After that Achashverosh still had to avenge his father's catastrophic attempt to invade Greece. This was not easy—Darius had had an enormous army and yet it was still defeated. He needed the encouragement and support of all his huge empire in order to be able to launch another invasion attempt. It was not easy for get this support of an empire stretching מהדו ועד כוש (from India to Kush [Ethiopia]). Herodotus tells us it took two to three years before Achashverosh was able to commit to an invasion. There were (Herodotus tells us) twenty satrapies in the empire. Perhaps the 180 day feast was to gather support for the war from each of his satraps—a week's deliberations with each, sitting down with them and entertaining them, then one day to recover before starting out out again with the next.

The מגילה (megilla, scroll) describes Achashverosh as holding one a feast for 180 days for all his empire, then then another feast for his advisers for seven days. This would have been his inner circle—his commanders in chief deliberating the decision to go to war. The Persian emperors had an inner circle of seven advisers; this is referred to in the Book of Daniel and substantiated by Herodotus.

After this he finally went to war in Greece; the war lasted two years according to Herodotus. Again, after initial victories—conquering Athens—the Persians were defeated, first at Salamis and then Plataea. The king was so humiliated by his defeat he never went to war again.

When Achashverosh returned afterwards to Persis, he had been four or five years without a chief wife. Now choosing Esther as a wife in his seventh year makes sense - he would not have done so beforehand, whilst he was at war. As for the fact Xerxes is not recorded as having had a wife named Esther—indeed, he was recorded as being married to one Amestris during this period—it's not impossible that such a king—who, after all, had a large harem in addition to his wives—kept a wife in each of his capitals - Susa (the Biblical Shushan), Persepolis and elsewhere.

Now consider the entry of Haman into the story in the twelfth year of Achashverosh's reign. The preceding Mesopotamian civilisations (which, Georges Roux argues in Ancient Iraq, passed on their culture on to the next, and to which the early Persians were heirs), had the concept in their governance of the eponym year, in which a different chief minister would be appointed every year. This is described by the limu tablets in the British Museum. In the first year of a king's reign the eponym would be the king himself. His seven close advisers would then become eponym one by one.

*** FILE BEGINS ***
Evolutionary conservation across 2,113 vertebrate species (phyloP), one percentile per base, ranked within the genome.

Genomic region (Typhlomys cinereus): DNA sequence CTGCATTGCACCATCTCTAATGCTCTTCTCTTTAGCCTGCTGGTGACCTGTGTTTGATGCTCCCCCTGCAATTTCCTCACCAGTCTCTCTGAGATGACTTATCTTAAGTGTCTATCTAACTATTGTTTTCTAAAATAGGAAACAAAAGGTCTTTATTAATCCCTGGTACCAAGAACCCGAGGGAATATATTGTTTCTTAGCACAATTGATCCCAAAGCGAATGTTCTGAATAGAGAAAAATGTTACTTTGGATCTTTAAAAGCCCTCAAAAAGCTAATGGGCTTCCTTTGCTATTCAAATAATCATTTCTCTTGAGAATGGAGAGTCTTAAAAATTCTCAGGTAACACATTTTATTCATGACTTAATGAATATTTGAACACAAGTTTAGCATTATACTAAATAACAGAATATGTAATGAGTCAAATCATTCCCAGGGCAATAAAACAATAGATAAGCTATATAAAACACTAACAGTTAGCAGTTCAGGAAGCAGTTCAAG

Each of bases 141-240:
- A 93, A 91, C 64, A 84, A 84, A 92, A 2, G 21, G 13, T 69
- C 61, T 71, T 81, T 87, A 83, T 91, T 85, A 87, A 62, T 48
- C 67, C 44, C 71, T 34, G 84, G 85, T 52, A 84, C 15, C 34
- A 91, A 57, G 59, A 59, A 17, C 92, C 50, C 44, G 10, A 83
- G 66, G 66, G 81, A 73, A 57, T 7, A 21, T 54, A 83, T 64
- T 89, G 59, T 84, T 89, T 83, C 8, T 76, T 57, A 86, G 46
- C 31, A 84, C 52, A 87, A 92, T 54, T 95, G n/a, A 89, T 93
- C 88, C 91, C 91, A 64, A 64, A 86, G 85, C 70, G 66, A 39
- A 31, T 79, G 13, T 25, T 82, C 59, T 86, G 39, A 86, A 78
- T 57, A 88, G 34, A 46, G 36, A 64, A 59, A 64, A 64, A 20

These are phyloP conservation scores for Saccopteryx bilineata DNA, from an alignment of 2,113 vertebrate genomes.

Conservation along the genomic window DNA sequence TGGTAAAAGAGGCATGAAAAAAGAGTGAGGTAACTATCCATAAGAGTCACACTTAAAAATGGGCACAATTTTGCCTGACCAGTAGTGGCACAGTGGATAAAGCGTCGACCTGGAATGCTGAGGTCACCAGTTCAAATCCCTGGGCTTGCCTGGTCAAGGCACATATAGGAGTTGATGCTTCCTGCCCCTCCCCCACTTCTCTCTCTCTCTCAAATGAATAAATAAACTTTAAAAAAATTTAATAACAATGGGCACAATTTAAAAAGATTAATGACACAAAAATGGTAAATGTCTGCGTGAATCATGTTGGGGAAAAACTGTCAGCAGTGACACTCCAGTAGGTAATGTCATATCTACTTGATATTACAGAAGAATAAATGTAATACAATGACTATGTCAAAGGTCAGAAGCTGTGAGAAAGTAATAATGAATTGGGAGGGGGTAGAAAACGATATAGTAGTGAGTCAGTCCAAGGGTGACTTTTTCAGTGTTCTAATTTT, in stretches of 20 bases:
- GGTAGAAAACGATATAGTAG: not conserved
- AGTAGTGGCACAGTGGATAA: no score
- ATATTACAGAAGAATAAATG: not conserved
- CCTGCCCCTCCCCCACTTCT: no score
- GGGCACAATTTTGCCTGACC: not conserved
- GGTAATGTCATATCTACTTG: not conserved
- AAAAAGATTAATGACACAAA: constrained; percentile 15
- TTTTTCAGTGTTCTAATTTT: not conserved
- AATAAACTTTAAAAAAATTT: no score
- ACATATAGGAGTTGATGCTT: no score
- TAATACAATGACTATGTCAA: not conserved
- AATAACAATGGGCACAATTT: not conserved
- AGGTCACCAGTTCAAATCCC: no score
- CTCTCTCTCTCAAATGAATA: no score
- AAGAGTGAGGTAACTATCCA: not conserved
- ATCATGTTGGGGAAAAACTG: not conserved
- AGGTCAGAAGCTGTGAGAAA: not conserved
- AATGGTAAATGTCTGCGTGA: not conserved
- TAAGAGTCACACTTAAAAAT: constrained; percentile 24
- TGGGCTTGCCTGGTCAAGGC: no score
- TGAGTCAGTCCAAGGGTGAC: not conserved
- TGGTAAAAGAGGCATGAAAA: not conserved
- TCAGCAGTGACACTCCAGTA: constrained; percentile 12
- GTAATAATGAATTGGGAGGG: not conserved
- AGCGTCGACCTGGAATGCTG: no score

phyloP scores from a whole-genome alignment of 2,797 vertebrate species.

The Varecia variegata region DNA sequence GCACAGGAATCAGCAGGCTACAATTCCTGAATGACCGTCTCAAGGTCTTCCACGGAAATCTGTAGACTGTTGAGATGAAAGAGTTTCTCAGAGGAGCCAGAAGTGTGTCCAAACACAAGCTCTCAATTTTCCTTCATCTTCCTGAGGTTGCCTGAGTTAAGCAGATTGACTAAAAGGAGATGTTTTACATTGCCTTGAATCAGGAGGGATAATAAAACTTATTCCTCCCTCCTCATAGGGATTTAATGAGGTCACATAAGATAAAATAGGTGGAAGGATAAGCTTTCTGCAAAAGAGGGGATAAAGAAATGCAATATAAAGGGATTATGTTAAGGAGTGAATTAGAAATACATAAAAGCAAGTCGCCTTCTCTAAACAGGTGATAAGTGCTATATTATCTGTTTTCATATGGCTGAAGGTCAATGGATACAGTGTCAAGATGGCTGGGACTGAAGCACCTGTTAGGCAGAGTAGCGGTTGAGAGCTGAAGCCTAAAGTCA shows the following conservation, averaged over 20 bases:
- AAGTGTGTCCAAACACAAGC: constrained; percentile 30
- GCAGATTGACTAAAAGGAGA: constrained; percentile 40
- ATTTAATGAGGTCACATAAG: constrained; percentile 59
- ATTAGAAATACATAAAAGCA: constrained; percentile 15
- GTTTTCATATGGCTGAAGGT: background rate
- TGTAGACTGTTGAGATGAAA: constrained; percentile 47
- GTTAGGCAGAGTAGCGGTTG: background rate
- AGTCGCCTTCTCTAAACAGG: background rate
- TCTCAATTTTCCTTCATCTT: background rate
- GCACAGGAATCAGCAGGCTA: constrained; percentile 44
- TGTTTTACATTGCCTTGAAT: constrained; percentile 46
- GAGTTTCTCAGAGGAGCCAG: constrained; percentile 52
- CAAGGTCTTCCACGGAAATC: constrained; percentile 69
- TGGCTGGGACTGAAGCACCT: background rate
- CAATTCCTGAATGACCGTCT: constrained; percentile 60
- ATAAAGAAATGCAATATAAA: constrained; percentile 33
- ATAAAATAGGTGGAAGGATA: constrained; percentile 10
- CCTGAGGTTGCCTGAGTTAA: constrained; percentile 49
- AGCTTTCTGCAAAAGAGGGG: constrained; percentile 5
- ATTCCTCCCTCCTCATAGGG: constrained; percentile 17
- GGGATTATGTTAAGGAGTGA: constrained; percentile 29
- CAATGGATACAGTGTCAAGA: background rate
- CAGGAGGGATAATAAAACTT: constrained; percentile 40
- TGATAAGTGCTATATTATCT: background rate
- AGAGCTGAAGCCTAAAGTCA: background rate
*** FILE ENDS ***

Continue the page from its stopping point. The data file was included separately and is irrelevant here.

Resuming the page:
After all of the close advisers had been eponym, it became possible for second rank ministers to become eponym. This was done by casting lots - the pur[u] described in the book (an example of which was dug up, not anywhere in the Middle East, but in the vaults of Harvard University, where it had been languishing, unrecognised, since 1923 :o).) At the time of the Esther story, the selection of eponym by lot was probably a mere pretence; in actuality it would be done by the king.

During years of war it was usual for the king to reign supreme; in this case, this extends this initial period of eight years up to twelve. This now explains why Haman does not enter the story until this point in time.

Chapter 3 of the book describes lot being cast:

In the first month, that is, the month Nisan, in the twelfth year of King Achashverosh, they cast Pur, that is, the lot, before Haman; from day to day, and from month to month, to twelve—the month Adar.

The following verses seem to imply this lot was cast to determine when the Jews should be killed, at Haman's instigation, but in actuality this was probably to determine whether Haman should be eponym for that year. (Dr Rosenberg suggests Mordechai's refusal to bow to Haman indicates a personal rivalry between them—there are other places in the Bible where people bow to important people [though not, I notice, to non-Jews since the earliest books of the Bible]; possibly the job Haman got here was one Mordechai had been after?)